Jobs boost as council backs €5.3m proposed cinema for Limerick

Nick Rabbitts

Reporter:

Nick Rabbitts

THE city centre looks set to get its first dedicated cinema since the closure of the Savoy after plans to transform the old Theatre Royal were approved.

THE city centre looks set to get its first dedicated cinema since the closure of the Savoy after plans to transform the old Theatre Royal were approved.

Limerick City VEC is looking to transform two units in the historic Upper Cecil Street venue into a four-screen digital cinema and multi-purpose cultural centre.

And there is good news for city filmgoers: the man behind the project Paul Patton has said they plan to show “the best in mainstream, classic, documentary, European and world cinema”, with the first-run of many films expected.

The seven-nights-a-week facility, it is expected, will open by 2014, with funding from the public and private sectors, the City VEC chief executive Mr Patton added.

The plans show it will have four digital screens comprising a total of 384 seats.

Some 30 construction jobs will be created over a 12-month building period, with the facility expected to employ up to 20 people when it opens. It is hoped that it will bring 1,500 more people into the city centre each week.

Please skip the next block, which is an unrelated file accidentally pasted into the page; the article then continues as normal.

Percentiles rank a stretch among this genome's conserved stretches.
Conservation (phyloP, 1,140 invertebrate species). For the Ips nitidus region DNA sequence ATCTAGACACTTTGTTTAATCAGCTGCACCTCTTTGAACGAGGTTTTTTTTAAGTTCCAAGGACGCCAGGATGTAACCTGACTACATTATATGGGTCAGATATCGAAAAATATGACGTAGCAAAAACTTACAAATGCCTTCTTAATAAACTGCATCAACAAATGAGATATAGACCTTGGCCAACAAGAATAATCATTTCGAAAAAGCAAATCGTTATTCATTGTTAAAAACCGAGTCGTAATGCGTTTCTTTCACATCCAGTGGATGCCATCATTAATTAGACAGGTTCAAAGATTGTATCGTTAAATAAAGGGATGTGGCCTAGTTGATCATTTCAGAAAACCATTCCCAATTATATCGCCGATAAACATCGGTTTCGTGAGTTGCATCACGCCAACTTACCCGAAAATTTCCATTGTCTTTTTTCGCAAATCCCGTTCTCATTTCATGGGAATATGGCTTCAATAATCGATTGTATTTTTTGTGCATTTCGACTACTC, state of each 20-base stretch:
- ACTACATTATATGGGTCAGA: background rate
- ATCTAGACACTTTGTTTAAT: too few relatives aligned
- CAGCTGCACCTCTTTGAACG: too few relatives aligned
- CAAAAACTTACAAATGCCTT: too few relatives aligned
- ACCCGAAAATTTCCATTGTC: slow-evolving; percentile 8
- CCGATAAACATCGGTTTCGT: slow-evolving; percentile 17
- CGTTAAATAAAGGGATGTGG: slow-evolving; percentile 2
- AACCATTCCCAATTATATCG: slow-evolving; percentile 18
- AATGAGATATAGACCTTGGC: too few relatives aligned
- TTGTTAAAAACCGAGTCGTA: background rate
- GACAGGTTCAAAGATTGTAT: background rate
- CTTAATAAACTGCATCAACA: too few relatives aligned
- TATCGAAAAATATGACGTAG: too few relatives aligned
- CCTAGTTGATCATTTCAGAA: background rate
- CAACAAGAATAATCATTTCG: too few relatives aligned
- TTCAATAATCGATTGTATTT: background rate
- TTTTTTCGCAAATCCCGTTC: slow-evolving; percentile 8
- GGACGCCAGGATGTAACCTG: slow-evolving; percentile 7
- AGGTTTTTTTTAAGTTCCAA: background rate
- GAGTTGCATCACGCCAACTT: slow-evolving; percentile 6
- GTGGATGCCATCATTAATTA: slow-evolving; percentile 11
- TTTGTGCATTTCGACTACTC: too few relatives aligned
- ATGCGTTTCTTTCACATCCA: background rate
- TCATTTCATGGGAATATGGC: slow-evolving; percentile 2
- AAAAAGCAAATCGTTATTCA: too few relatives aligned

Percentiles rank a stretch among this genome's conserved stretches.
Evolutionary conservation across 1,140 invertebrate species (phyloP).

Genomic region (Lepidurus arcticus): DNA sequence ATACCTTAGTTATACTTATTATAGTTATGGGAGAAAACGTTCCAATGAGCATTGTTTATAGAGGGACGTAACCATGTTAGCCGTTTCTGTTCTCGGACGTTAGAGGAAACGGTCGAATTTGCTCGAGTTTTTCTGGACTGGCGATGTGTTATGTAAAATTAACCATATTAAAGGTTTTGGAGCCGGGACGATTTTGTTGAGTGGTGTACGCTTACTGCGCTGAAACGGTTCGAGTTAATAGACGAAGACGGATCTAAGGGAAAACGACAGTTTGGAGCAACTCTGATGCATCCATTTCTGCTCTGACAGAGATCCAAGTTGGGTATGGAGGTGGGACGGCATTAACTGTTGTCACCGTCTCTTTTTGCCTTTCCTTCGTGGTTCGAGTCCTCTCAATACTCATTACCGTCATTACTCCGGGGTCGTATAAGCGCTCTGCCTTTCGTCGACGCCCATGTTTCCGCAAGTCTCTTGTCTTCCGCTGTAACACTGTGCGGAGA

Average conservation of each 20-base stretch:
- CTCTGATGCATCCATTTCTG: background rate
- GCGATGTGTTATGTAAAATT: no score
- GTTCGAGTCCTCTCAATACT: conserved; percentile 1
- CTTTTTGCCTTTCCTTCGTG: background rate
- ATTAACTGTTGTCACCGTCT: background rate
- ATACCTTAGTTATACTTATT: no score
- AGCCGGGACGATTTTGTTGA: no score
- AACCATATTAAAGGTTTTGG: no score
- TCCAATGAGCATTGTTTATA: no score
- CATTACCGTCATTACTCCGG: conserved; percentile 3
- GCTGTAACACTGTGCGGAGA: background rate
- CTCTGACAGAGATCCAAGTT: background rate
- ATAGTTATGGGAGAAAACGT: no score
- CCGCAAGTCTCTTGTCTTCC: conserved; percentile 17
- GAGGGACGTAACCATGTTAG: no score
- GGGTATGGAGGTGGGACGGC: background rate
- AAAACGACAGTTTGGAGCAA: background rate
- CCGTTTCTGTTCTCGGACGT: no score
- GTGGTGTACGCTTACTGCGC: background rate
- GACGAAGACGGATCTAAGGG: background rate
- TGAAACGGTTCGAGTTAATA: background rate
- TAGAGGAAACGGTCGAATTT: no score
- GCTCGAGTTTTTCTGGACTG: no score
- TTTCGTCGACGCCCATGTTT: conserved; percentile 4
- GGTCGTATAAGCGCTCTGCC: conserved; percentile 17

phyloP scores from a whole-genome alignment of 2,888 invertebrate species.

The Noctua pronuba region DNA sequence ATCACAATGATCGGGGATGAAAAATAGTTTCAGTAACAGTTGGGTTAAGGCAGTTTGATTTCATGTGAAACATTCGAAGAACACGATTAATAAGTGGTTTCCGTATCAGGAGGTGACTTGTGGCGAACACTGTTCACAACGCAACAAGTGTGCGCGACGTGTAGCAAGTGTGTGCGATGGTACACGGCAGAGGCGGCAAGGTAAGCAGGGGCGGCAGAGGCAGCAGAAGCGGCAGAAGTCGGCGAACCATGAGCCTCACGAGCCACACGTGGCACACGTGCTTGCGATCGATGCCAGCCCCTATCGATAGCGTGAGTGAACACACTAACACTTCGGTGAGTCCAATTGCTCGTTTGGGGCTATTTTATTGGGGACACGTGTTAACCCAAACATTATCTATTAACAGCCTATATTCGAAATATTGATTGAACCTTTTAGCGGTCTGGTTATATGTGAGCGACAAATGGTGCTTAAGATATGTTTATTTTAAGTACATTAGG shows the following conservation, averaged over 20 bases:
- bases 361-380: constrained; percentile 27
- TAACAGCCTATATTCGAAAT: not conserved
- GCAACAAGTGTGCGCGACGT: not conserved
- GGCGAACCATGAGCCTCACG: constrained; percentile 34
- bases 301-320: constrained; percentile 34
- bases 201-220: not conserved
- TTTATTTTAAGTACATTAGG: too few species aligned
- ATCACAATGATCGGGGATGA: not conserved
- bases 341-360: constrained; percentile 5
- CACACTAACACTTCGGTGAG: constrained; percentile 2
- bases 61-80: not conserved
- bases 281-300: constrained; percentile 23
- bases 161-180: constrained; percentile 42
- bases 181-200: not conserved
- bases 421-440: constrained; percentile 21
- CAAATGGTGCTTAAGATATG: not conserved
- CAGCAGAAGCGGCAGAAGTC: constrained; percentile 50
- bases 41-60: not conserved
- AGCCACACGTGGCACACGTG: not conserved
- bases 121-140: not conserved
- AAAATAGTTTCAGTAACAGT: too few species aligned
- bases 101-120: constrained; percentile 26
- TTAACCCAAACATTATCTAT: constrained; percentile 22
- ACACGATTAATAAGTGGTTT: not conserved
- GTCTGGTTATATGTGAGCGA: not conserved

According to plans at City Hall, the four-floor site is to comprise four auditoriums, a public foyer, and a cafe bar.

The project will also see a digital lounge, training rooms, conferencing facilities, digital studio, a production suite and a TV studio aimed at educational institutions in the city.

Documents submitted to City Hall state the Theatre Royal scheme “is an exciting new regeneration project which will benefit the city and region educationally, culturally, socially, economically and technologically.”

The document goes on to state: “The Royal will create a new workforce and enable digital media companies to establish, develop and thrive in Limerick city and the Mid-West Region. Even in challenging economic circumstances, the employment opportunities in this sector are immense.”

The development will be completed in two stages.

Phase one will see three of the four planned auditoriums, a digital lounge, training rooms, social spaces and a large cafe bar, while the second phase will see the redevelopment of the adjoining property at 29 Cecil Street into a digital incubation centre.

Here there will be office space for business start-ups, conferencing facilities, and sound engineering facilities.

Income from the cinemas will be used to “support the digital media, education, training and arts functions.”

The chairman of the City VEC, Cllr Denis McCarthy welcomed the news.

“It will bring more footfall and a bigger buzz around this area. It is fantastic news. It will give training for young people who will even be able to put on plays there,” Cllr McCarthy told the Limerick Leader.

He also congratulated the chief executive of the City VEC Mr Patton as well as the planning department “for their foresight and support” over the project.